There’s no conspiracy in the field of extinction biology. The long-term rates of species evolution are quite well understood (cf. my comment about evolutionary genetics, and refer also to paleotaxonomy) and the Eldredge/Gould school of thought regarding punctuated equilibrium don’t alter the fact that the loss of species at the contemporary rate is far higher than the background rate.

          J Giddeon, you’ve made some bold assertions that evolutionary ecologists, taxonomists and geneticists are fudging the figures, but you don’t refer to any of their work by way of direct rebuttal, nor do you refer to any other credible work (or indeed, any work at all…) that indicates that the rate of extinction has remained essentially unchanged. You’re making a typical denialist claim that is in flagrant opposition to the best professional work, based on nothing more than your own argument from assertion, and you appear to imagine that you somehow hold some sort of credibility by so doing.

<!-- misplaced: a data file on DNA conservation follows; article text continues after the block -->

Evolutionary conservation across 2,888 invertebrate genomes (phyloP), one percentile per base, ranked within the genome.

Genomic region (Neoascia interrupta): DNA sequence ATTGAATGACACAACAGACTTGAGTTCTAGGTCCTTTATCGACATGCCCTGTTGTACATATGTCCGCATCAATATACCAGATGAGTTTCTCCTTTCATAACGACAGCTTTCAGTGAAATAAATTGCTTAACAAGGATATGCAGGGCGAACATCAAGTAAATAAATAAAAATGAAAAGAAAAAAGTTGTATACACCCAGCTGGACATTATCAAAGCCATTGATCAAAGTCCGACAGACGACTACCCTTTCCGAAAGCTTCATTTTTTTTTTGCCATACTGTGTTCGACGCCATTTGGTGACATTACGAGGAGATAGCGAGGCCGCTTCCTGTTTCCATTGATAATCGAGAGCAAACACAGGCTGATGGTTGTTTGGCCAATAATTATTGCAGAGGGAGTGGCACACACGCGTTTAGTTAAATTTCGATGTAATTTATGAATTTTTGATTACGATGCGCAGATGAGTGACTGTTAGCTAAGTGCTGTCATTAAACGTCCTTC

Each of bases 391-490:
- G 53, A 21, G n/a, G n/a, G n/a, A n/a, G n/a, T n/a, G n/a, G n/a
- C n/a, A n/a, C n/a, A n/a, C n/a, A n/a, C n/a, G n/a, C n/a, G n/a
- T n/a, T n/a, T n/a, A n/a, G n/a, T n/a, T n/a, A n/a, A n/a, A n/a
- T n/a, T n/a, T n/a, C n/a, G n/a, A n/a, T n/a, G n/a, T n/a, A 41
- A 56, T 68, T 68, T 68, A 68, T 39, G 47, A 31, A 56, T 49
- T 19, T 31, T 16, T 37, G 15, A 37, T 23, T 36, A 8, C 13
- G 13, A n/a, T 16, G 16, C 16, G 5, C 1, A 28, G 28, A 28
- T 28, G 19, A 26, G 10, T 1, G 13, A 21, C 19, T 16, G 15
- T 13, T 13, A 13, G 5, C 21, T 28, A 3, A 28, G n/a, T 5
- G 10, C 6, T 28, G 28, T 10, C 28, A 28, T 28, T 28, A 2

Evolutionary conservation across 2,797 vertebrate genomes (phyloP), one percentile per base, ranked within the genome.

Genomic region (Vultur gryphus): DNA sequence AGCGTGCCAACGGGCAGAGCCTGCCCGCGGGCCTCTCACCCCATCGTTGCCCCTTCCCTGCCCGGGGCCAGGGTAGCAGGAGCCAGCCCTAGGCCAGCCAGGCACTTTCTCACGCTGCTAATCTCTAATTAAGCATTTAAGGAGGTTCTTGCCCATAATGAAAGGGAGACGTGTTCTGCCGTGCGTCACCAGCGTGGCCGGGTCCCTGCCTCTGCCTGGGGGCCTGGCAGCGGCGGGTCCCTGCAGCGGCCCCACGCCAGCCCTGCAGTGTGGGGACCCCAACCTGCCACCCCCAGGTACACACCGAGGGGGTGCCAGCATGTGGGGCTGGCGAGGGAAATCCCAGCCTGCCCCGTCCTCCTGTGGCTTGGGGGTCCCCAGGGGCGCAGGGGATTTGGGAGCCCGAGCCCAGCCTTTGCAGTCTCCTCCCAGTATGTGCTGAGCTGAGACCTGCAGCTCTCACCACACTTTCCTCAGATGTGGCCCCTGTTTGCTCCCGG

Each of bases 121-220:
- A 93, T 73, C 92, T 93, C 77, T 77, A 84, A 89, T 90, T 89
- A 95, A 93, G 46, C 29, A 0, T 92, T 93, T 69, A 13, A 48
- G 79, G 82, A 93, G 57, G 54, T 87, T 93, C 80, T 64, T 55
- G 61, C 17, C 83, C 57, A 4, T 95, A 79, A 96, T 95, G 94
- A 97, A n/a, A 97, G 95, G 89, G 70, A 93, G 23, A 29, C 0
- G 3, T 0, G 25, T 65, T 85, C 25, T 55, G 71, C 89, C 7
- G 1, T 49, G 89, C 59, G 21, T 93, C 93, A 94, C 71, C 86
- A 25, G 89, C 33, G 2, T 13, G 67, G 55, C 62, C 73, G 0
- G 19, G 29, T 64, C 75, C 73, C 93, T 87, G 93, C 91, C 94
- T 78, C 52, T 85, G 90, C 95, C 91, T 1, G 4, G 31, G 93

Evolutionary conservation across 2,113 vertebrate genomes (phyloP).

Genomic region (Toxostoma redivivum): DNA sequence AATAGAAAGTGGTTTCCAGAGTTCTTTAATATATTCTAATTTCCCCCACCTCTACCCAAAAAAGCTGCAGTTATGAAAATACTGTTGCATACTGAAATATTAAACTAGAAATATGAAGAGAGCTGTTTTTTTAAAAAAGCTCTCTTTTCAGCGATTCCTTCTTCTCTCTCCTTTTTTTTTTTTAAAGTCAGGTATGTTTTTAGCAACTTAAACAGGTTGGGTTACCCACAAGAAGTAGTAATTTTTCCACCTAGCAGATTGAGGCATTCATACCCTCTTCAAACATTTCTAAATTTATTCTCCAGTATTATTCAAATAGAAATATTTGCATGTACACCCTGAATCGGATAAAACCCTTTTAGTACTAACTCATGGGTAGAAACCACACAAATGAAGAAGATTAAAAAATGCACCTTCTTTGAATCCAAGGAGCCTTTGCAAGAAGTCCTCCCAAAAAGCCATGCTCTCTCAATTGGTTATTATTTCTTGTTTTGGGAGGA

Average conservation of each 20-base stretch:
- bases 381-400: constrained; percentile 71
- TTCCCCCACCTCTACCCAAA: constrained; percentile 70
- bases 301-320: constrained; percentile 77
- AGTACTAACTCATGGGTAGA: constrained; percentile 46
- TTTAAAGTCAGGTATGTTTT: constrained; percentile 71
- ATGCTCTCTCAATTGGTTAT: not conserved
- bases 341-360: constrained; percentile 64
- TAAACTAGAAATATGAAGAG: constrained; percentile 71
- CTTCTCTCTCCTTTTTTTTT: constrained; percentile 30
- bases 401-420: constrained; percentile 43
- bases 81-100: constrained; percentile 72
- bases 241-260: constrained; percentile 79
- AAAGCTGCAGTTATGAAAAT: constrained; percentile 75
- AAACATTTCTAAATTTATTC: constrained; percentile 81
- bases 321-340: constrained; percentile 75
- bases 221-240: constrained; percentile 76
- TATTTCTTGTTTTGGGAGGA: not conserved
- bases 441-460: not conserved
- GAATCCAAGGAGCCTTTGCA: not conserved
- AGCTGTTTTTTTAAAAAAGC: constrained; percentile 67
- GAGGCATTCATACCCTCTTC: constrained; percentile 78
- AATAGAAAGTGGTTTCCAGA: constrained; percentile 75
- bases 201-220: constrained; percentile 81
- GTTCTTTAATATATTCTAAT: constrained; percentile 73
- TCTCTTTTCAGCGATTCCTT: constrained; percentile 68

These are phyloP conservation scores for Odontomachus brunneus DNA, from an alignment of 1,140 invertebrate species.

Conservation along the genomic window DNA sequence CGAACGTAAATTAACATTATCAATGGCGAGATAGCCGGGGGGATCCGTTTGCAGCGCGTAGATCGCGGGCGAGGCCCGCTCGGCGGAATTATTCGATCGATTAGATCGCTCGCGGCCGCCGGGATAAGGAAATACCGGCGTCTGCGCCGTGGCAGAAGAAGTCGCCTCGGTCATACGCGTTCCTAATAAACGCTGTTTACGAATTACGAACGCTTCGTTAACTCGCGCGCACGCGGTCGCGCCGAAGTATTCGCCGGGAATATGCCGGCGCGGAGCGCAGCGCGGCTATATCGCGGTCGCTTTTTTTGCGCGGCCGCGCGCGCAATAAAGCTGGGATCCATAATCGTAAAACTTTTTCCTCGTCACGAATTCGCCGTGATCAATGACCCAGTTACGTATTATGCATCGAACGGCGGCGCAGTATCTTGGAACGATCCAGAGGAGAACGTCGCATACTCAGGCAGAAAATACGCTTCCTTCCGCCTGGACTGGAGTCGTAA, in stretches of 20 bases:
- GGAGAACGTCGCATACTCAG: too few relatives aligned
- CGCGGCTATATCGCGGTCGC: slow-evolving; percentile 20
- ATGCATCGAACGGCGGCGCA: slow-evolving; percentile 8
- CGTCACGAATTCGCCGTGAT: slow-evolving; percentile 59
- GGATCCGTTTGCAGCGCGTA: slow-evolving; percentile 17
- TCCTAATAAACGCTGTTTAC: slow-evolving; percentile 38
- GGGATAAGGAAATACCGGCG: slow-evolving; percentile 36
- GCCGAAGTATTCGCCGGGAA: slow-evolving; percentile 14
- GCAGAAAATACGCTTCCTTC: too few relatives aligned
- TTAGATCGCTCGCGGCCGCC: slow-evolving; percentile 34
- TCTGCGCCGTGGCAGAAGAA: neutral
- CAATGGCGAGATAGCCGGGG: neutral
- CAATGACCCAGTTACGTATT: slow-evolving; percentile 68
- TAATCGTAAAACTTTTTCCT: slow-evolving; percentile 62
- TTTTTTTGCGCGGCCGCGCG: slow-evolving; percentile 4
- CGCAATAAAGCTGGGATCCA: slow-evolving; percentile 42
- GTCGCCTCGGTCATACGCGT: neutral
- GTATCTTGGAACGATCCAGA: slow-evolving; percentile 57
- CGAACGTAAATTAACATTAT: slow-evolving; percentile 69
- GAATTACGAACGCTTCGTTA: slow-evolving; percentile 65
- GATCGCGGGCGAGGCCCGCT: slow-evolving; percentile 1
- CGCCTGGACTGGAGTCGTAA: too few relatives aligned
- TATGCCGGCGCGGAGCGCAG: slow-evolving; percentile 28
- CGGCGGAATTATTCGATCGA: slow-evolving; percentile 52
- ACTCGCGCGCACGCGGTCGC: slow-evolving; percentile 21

You’re not even wrong.

        • J Giddeon says:

          This is a blog site. I’m not writing papers hoping to pass peer review. I’m writing opinion based on research and general reading over many years, back into the times of the idiotic assertions from Ehrlich and Wilson.
          You are simply wrong to say I don’t get it because I haven’t linked to papers.

          Now let’s start from the macro level. We don’t know how many species there are on earth. Estimates range from 2 to 100 million with 5-10 mill being mostly used. Of these about 1.5mill have been identified. From first principles we cannot therefore know the extinction rate. I’d be the equivalent of earning $100 on investments and then trying to work out the rate of return without knowing the invested amount.